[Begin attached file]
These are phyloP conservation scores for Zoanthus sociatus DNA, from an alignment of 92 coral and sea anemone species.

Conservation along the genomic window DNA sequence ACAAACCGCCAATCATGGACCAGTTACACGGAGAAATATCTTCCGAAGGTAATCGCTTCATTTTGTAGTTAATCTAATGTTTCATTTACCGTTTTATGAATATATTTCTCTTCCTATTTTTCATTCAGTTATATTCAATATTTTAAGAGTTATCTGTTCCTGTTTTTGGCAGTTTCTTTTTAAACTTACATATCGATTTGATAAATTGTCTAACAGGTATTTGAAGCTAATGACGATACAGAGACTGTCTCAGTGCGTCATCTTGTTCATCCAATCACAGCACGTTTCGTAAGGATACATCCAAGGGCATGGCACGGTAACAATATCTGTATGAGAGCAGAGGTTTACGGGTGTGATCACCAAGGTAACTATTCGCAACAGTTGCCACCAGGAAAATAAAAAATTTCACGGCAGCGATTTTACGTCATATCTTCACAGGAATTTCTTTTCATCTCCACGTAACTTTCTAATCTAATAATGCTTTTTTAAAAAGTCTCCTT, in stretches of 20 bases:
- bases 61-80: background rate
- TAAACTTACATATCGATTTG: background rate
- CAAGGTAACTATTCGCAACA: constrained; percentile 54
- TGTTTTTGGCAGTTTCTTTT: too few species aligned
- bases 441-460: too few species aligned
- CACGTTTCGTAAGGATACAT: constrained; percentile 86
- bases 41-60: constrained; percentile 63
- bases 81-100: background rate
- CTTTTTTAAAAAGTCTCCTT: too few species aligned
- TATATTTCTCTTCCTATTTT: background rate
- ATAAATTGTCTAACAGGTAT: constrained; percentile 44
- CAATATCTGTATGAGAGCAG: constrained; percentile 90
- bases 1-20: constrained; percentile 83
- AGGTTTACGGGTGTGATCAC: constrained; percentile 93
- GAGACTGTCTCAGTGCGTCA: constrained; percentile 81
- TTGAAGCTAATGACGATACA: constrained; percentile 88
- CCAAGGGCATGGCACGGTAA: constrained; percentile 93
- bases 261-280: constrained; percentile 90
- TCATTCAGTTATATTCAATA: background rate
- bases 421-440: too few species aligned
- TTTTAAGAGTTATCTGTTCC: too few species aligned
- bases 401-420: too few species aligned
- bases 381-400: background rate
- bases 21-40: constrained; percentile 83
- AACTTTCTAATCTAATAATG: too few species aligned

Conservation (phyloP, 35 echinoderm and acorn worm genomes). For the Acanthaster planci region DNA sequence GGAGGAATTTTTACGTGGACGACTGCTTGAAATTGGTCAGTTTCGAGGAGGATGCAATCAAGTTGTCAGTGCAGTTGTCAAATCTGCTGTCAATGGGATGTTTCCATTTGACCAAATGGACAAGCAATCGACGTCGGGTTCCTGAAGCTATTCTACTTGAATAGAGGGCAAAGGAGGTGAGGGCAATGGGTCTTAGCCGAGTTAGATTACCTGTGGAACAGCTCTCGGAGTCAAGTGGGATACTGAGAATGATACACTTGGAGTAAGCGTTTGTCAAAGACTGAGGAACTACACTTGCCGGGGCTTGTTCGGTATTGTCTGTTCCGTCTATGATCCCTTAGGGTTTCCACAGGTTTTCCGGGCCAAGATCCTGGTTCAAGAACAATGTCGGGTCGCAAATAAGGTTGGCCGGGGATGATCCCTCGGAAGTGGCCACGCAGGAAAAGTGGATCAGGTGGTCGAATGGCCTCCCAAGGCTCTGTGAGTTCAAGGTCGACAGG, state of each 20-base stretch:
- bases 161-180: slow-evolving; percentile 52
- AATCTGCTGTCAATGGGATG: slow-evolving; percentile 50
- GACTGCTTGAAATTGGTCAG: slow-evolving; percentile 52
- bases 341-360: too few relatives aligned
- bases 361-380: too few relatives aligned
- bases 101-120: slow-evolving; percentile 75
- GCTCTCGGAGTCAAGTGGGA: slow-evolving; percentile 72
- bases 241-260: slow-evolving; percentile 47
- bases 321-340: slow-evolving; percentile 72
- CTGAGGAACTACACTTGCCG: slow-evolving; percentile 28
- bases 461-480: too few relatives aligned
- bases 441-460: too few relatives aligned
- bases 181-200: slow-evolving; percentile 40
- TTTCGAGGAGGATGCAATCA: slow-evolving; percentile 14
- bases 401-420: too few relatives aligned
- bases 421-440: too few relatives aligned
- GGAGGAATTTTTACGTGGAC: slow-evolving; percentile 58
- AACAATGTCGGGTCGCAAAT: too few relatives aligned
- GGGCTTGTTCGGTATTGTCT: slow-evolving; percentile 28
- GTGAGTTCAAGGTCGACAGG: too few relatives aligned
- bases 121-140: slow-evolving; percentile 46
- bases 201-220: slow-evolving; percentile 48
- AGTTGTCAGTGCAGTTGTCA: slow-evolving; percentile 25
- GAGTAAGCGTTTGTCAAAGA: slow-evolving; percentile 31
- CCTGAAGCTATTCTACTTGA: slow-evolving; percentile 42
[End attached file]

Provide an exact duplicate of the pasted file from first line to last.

These are phyloP conservation scores for Zoanthus sociatus DNA, from an alignment of 92 coral and sea anemone species.

Conservation along the genomic window DNA sequence ACAAACCGCCAATCATGGACCAGTTACACGGAGAAATATCTTCCGAAGGTAATCGCTTCATTTTGTAGTTAATCTAATGTTTCATTTACCGTTTTATGAATATATTTCTCTTCCTATTTTTCATTCAGTTATATTCAATATTTTAAGAGTTATCTGTTCCTGTTTTTGGCAGTTTCTTTTTAAACTTACATATCGATTTGATAAATTGTCTAACAGGTATTTGAAGCTAATGACGATACAGAGACTGTCTCAGTGCGTCATCTTGTTCATCCAATCACAGCACGTTTCGTAAGGATACATCCAAGGGCATGGCACGGTAACAATATCTGTATGAGAGCAGAGGTTTACGGGTGTGATCACCAAGGTAACTATTCGCAACAGTTGCCACCAGGAAAATAAAAAATTTCACGGCAGCGATTTTACGTCATATCTTCACAGGAATTTCTTTTCATCTCCACGTAACTTTCTAATCTAATAATGCTTTTTTAAAAAGTCTCCTT, in stretches of 20 bases:
- bases 61-80: background rate
- TAAACTTACATATCGATTTG: background rate
- CAAGGTAACTATTCGCAACA: constrained; percentile 54
- TGTTTTTGGCAGTTTCTTTT: too few species aligned
- bases 441-460: too few species aligned
- CACGTTTCGTAAGGATACAT: constrained; percentile 86
- bases 41-60: constrained; percentile 63
- bases 81-100: background rate
- CTTTTTTAAAAAGTCTCCTT: too few species aligned
- TATATTTCTCTTCCTATTTT: background rate
- ATAAATTGTCTAACAGGTAT: constrained; percentile 44
- CAATATCTGTATGAGAGCAG: constrained; percentile 90
- bases 1-20: constrained; percentile 83
- AGGTTTACGGGTGTGATCAC: constrained; percentile 93
- GAGACTGTCTCAGTGCGTCA: constrained; percentile 81
- TTGAAGCTAATGACGATACA: constrained; percentile 88
- CCAAGGGCATGGCACGGTAA: constrained; percentile 93
- bases 261-280: constrained; percentile 90
- TCATTCAGTTATATTCAATA: background rate
- bases 421-440: too few species aligned
- TTTTAAGAGTTATCTGTTCC: too few species aligned
- bases 401-420: too few species aligned
- bases 381-400: background rate
- bases 21-40: constrained; percentile 83
- AACTTTCTAATCTAATAATG: too few species aligned

Conservation (phyloP, 35 echinoderm and acorn worm genomes). For the Acanthaster planci region DNA sequence GGAGGAATTTTTACGTGGACGACTGCTTGAAATTGGTCAGTTTCGAGGAGGATGCAATCAAGTTGTCAGTGCAGTTGTCAAATCTGCTGTCAATGGGATGTTTCCATTTGACCAAATGGACAAGCAATCGACGTCGGGTTCCTGAAGCTATTCTACTTGAATAGAGGGCAAAGGAGGTGAGGGCAATGGGTCTTAGCCGAGTTAGATTACCTGTGGAACAGCTCTCGGAGTCAAGTGGGATACTGAGAATGATACACTTGGAGTAAGCGTTTGTCAAAGACTGAGGAACTACACTTGCCGGGGCTTGTTCGGTATTGTCTGTTCCGTCTATGATCCCTTAGGGTTTCCACAGGTTTTCCGGGCCAAGATCCTGGTTCAAGAACAATGTCGGGTCGCAAATAAGGTTGGCCGGGGATGATCCCTCGGAAGTGGCCACGCAGGAAAAGTGGATCAGGTGGTCGAATGGCCTCCCAAGGCTCTGTGAGTTCAAGGTCGACAGG, state of each 20-base stretch:
- bases 161-180: slow-evolving; percentile 52
- AATCTGCTGTCAATGGGATG: slow-evolving; percentile 50
- GACTGCTTGAAATTGGTCAG: slow-evolving; percentile 52
- bases 341-360: too few relatives aligned
- bases 361-380: too few relatives aligned
- bases 101-120: slow-evolving; percentile 75
- GCTCTCGGAGTCAAGTGGGA: slow-evolving; percentile 72
- bases 241-260: slow-evolving; percentile 47
- bases 321-340: slow-evolving; percentile 72
- CTGAGGAACTACACTTGCCG: slow-evolving; percentile 28
- bases 461-480: too few relatives aligned
- bases 441-460: too few relatives aligned
- bases 181-200: slow-evolving; percentile 40
- TTTCGAGGAGGATGCAATCA: slow-evolving; percentile 14
- bases 401-420: too few relatives aligned
- bases 421-440: too few relatives aligned
- GGAGGAATTTTTACGTGGAC: slow-evolving; percentile 58
- AACAATGTCGGGTCGCAAAT: too few relatives aligned
- GGGCTTGTTCGGTATTGTCT: slow-evolving; percentile 28
- GTGAGTTCAAGGTCGACAGG: too few relatives aligned
- bases 121-140: slow-evolving; percentile 46
- bases 201-220: slow-evolving; percentile 48
- AGTTGTCAGTGCAGTTGTCA: slow-evolving; percentile 25
- GAGTAAGCGTTTGTCAAAGA: slow-evolving; percentile 31
- CCTGAAGCTATTCTACTTGA: slow-evolving; percentile 42